California Senator Kamala Harris made her big Iowa debut this week, barnstorming Central and Eastern Iowa over two days to boost Democratic candidates up and down the ticket. Among those candidates getting some help were Cindy Axne, Amber Gustafson and Heather Matson, but one Iowa Democrat got a lot of extra attention: Deidre DeJear.
Democrats’ Secretary of State nominee was the first Iowa candidate that Harris endorsed back in August. DeJear has started to gain national attention for her historic bid (she would be Iowa’s first black statewide elected official if successful), but Harris and DeJear actually first met much earlier this year.
About two months before DeJear scored a narrow upset victory in the Democratic primary, she traveled to California for a Links Incorporated event where Harris was being inducted into the organization’s membership. Links Incorporated is a volunteer service organization made up of African American women. DeJear is a leader of the Iowa chapter.
The two spoke with each other at the event, sparking off a friendship that has lasted throughout the year.
“It was really about her asking me how I was doing. Gave me advice on how to take care of myself [during the campaign],” DeJear told Starting Line. “She was giving me that encouragement. I have this thing about iron sharpening iron, women loving on women and helping make each other better. She’s one of those women. She’s a part of that iron.”
Harris kept her eye on DeJear’s race, tweeting out a message of congratulations on the night of her primary victory, one of the first times Harris publicly waded into an Iowa race. Harris later endorsed DeJear in August, held a fundraiser for her in Washington, D.C. in September and has sent out several fundraising emails on DeJear’s behalf.
“I was impressed by her knowledge of the issues,” Harris recalled when talking with reporters after a Monday morning even with Iowa’s Asian And Latino Coalition. “She’s a good government person. I like that about her. She wants efficiency and effectiveness, and honesty and transparency in government.”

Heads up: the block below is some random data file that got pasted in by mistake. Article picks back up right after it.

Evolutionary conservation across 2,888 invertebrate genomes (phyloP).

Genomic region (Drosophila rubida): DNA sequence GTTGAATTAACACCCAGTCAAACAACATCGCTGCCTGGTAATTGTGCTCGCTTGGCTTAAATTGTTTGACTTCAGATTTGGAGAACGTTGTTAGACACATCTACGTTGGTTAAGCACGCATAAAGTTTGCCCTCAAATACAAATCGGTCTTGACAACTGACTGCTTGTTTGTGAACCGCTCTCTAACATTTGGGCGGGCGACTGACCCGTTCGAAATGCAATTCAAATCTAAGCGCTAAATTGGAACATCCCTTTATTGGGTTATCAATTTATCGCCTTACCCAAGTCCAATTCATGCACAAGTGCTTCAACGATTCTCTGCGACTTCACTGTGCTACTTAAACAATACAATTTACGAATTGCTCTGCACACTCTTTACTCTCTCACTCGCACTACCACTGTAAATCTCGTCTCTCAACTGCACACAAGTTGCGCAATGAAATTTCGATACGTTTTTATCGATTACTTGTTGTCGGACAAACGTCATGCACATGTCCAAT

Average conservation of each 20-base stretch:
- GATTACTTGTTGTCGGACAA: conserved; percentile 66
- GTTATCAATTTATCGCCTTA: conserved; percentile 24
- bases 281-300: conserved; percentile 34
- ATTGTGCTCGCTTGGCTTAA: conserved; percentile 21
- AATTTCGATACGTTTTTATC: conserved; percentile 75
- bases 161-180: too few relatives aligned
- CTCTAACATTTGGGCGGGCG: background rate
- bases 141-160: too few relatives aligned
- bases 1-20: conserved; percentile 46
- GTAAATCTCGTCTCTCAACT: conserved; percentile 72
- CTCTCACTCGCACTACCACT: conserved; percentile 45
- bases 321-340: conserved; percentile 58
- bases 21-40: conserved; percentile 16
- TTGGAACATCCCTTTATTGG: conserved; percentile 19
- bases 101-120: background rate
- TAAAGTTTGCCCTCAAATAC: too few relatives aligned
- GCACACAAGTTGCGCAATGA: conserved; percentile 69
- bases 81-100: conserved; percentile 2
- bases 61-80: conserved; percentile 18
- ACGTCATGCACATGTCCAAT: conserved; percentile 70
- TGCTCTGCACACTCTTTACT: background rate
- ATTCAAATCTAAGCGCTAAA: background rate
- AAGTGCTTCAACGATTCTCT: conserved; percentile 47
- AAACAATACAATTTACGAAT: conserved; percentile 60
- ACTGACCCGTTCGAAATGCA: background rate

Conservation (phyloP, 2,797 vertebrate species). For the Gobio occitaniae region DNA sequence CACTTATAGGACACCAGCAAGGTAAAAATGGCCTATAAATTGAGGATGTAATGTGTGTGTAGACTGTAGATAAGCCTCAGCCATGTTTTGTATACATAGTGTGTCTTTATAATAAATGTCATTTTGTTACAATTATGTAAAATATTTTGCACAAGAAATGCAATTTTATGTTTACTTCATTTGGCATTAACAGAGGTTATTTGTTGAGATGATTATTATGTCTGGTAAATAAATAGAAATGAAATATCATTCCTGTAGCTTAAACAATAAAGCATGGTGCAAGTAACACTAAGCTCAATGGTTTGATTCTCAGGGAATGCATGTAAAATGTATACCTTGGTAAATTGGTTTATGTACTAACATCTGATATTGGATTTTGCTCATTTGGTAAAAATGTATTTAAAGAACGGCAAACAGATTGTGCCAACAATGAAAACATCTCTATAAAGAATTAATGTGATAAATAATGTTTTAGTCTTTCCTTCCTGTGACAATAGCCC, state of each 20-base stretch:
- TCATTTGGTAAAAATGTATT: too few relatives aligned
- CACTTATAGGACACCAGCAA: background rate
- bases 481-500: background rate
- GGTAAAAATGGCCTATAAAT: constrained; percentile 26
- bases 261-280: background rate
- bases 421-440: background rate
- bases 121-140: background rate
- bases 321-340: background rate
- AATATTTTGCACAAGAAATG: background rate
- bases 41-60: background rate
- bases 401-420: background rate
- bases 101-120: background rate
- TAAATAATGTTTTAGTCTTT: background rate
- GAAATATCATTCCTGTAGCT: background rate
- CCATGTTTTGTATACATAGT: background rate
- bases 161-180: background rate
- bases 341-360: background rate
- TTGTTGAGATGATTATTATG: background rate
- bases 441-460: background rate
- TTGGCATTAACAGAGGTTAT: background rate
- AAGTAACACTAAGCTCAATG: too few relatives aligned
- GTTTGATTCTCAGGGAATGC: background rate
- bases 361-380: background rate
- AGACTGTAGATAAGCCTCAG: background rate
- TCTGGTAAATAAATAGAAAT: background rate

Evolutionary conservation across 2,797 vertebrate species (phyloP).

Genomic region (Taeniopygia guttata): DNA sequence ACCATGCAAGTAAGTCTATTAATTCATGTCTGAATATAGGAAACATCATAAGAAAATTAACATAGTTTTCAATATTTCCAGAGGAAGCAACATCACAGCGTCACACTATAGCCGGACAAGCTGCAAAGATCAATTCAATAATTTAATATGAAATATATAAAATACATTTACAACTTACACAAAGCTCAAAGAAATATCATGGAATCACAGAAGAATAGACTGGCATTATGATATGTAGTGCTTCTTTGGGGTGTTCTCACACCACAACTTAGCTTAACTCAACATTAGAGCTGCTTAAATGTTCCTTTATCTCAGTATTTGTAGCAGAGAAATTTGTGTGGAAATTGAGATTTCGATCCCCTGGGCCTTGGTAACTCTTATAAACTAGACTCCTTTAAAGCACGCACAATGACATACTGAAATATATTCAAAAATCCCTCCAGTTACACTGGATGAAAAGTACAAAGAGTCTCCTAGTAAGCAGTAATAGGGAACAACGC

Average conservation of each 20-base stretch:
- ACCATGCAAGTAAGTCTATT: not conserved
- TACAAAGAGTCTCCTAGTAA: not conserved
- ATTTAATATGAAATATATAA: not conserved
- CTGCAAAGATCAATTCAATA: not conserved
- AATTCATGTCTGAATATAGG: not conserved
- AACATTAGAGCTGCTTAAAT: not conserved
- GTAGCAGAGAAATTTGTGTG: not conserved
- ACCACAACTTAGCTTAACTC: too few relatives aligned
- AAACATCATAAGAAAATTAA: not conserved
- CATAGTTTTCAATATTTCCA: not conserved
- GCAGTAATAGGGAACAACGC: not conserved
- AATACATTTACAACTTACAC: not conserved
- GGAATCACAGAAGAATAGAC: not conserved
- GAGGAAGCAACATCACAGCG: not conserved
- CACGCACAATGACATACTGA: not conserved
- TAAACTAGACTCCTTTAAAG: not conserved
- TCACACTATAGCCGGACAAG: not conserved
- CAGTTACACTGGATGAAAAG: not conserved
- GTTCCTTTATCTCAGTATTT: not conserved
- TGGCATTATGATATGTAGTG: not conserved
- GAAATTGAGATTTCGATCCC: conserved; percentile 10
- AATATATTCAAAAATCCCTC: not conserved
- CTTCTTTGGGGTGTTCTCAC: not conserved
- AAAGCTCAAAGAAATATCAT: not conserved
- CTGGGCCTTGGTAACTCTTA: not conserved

Harris and DeJear appeared at two events together in the Des Moines area on Monday, as well as two early vote rallies on college campuses in Cedar Falls and Iowa City on Tuesday. At their Des Moines evening event, the two came on stage to a cheering crowd of over 500 people.
“Our democracy is real. It is not fake. It is for the people and by the people. And our democracy depends on their voice,” DeJear said of the people who don’t always vote in the midterms. “It depends on their voice. Make them believe that. Make them believers in something that means so much to us resolving the issues that exist in our communities.”
“You have a rockstar here,” Harris told the crowd. “[DeJear]’s got a vision, not only for Iowa, she’s got a vision for the country.”
A large contingent of national reporters descended upon Iowa to follow Harris around, her first visit here raising ever more speculation about her potential 2020 presidential run. But the senator turned the focus right back around to Iowa’s 2018 races whenever asked about it.
For someone like DeJear and the party’s many important down-ballot races, the visit was a nice boost to both enthusiasm and visibility.
“Secretary of State isn’t one of those races that historically people pay a lot of attention to,” DeJear noted. “When folks like Senator Harris has discussions about how important this race is, it raises it to the top of conversation. We don’t have straight-party voting anymore. We need to ensure people are working their way down the ballot and they’re bubbling in every race.”
“So much of what happens in our country in terms of policy happens at the state level,” Harris added. “We want to have the right people in these offices who have their eye on that job and want to roll up their sleeves and get involved in that detail.”
DeJear still has a competitive race ahead against incumbent Republican Secretary of State Paul Pate, whose time in office has gotten his name decently well-known in the state. But DeJear, a first-time candidate, put out a stellar fundraising report last week, having raised $365,192 through mid-July, one of the best totals for any of the statewide candidates. She has $326,834 cash-on-hand remaining for the final stretch; Pate has $110,335. And she’ll likely have even more additional help as the campaign closes. Cory Booker campaigned with her two weeks ago, and Jason Kander’s Let America Vote has focused in on her race significantly with their field operation.
by Pat Rynard